• example of oligopoly
    • Few Sellers
    • Price leadership
    • Near identical products
    • patent exclusions and testing are barriers
  13. Differentiation of the healthcare market
    • Universal Demand (everyone needs healthcare)
    • Inelastic Demand (health more important than other goods)
    • Patient Induced Demand (Pt. thinks they need treatment)
    • Supplier Induced Demand (Dr. has control of therapy)
    • Unpredictability of Illness
    • Societal perceptions
    • Number of buyers and sellers
    • Barriers to entry and exit (cost, licenser)
    • Variations in service (few substitutes, customized to patient)
    • Full and Free information (Pt has incomplete info)
  14. Factors contributing to rising health care costs
    • technology generates demand for intense, costly treatments
    • chronic disease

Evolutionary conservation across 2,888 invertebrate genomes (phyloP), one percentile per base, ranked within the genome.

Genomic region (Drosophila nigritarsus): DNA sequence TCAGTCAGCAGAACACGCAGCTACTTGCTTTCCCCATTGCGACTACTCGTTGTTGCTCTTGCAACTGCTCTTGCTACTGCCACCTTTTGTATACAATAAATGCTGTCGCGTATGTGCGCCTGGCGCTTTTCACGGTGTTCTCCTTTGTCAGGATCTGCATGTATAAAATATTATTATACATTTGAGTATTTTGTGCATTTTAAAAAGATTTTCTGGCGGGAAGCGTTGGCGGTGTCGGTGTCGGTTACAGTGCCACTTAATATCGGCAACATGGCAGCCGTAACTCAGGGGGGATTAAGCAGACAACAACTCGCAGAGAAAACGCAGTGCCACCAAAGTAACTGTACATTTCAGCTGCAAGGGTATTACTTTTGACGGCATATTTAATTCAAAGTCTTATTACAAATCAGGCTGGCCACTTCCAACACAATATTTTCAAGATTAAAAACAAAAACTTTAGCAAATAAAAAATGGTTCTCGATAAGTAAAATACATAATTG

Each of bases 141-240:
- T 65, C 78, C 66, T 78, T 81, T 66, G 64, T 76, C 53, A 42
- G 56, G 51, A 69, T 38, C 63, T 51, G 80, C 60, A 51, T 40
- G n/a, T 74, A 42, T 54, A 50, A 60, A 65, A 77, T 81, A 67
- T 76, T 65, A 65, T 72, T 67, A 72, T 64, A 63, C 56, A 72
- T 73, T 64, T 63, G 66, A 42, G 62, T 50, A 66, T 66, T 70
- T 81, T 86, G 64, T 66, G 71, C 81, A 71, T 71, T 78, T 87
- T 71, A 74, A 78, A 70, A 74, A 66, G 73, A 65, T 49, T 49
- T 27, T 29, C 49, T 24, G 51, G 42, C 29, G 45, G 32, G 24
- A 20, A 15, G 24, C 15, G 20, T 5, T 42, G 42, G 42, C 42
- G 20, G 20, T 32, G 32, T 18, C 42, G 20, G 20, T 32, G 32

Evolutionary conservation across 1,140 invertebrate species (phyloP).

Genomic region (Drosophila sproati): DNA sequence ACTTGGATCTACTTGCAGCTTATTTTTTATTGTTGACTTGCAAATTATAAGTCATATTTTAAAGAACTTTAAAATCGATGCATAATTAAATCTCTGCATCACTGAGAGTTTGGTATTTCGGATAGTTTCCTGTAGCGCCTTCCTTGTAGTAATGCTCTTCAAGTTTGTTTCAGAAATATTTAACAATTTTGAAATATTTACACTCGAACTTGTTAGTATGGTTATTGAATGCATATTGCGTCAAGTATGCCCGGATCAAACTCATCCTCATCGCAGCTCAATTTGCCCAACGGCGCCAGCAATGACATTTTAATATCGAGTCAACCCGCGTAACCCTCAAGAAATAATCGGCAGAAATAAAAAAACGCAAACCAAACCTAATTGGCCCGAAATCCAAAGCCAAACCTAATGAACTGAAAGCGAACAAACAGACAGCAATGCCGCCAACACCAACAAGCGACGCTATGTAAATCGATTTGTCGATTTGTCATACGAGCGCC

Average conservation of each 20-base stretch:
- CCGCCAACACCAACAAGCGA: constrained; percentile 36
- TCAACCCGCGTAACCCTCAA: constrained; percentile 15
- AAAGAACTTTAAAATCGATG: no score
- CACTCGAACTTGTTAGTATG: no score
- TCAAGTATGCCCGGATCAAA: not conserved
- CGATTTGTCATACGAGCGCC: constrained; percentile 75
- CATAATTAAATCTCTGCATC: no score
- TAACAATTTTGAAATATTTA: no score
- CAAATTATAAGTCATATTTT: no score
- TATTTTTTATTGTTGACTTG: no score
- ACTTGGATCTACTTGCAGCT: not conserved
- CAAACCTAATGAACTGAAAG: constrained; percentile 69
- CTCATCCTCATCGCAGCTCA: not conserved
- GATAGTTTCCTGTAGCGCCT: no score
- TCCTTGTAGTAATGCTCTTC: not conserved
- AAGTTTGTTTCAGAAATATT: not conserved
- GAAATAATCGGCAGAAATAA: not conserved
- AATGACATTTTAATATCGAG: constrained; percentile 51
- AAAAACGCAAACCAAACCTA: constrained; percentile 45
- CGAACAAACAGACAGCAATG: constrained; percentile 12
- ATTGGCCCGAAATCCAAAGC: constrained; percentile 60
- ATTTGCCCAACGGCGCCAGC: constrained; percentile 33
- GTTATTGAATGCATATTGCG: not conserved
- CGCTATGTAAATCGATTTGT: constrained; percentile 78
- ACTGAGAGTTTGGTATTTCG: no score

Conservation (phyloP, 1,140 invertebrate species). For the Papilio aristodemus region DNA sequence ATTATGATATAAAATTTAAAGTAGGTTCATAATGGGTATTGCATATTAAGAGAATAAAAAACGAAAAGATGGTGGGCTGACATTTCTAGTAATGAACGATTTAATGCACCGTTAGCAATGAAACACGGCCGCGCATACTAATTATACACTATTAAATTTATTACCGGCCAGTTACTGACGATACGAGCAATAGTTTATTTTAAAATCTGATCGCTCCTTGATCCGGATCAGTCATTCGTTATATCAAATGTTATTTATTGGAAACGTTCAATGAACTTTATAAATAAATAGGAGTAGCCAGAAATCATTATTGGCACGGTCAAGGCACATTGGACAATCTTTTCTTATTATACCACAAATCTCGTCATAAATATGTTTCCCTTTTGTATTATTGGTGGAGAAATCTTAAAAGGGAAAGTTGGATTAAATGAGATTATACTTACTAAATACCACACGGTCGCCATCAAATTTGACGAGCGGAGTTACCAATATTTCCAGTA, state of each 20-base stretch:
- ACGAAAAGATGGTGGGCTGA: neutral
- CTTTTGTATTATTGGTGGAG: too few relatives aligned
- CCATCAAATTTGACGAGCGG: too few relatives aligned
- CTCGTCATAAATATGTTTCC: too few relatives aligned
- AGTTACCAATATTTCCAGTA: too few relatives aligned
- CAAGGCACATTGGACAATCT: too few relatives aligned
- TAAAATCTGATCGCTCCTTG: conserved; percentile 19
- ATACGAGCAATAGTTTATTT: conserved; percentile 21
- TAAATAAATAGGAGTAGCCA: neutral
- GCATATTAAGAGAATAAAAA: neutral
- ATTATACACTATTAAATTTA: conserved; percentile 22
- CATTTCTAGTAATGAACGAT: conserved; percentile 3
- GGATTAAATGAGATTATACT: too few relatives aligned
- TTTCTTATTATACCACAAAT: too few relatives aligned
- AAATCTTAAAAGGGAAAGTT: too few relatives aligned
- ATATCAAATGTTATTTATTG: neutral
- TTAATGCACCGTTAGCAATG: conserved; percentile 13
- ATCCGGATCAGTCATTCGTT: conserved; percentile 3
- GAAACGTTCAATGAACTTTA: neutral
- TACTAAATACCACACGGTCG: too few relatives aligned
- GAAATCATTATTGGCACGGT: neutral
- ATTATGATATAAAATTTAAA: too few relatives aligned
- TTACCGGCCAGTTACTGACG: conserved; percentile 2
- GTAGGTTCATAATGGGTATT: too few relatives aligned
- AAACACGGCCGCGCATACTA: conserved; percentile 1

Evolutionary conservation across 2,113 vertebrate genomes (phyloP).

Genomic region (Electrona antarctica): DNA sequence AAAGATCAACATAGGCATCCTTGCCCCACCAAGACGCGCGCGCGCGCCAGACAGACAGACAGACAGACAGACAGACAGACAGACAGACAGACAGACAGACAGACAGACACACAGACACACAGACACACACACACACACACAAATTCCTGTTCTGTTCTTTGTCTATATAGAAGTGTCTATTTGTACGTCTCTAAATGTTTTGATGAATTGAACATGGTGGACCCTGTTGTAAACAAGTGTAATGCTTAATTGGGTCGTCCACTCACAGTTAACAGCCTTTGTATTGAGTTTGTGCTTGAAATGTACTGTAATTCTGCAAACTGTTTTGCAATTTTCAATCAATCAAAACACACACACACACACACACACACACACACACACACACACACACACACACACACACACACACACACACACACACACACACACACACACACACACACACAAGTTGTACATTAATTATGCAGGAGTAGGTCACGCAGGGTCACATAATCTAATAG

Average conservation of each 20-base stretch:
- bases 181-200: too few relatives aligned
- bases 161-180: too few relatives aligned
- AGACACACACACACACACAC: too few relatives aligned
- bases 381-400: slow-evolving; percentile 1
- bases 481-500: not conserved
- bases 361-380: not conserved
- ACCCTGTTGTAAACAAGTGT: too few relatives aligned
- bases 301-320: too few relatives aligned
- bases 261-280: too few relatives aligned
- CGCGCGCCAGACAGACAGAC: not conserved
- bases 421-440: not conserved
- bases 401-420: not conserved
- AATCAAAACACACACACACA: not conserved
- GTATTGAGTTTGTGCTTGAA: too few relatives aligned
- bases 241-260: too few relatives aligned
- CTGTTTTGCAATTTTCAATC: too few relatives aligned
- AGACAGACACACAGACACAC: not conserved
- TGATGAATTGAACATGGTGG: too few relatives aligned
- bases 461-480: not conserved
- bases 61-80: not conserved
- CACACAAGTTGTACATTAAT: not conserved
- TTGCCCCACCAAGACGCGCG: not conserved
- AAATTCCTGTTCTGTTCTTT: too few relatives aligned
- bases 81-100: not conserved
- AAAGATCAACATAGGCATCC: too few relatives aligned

• Aging population
    • Administrative costs - 7% of healthcare expenditures
  15. Do firms increase or decrease prices in response to inelastic demand?
    Increase, because consumer is not responsive to the price increase
  16. As people age and live longer with chronic disease, will utilization in general continue to increase?
    utilization will increase, therefore price will increase due to increased demand.
  17. Moral Hazard
    • patients with insurance coverage over-consume healthcare services.
    • Benefits of the service no longer warrant the cost
  18. How to improve the healthcare system
    • Incentives for hospitals in rural areas
    • Improve patient access
    • Accelerate drug approval process
    • Standardize care
  19. According to economic theory, what happens to prices when a policy enacted creates competition within the marketplace?

    C. Price decreases
  20. Different approaches to improve policy performance
    • use market forces
    • designing incentives
    • balancing costs and values
  21. Market Forces
    Health policies that manage health care in a way that allows the interaction of supply and demand to shake the market more effectively.
  22. Using market forces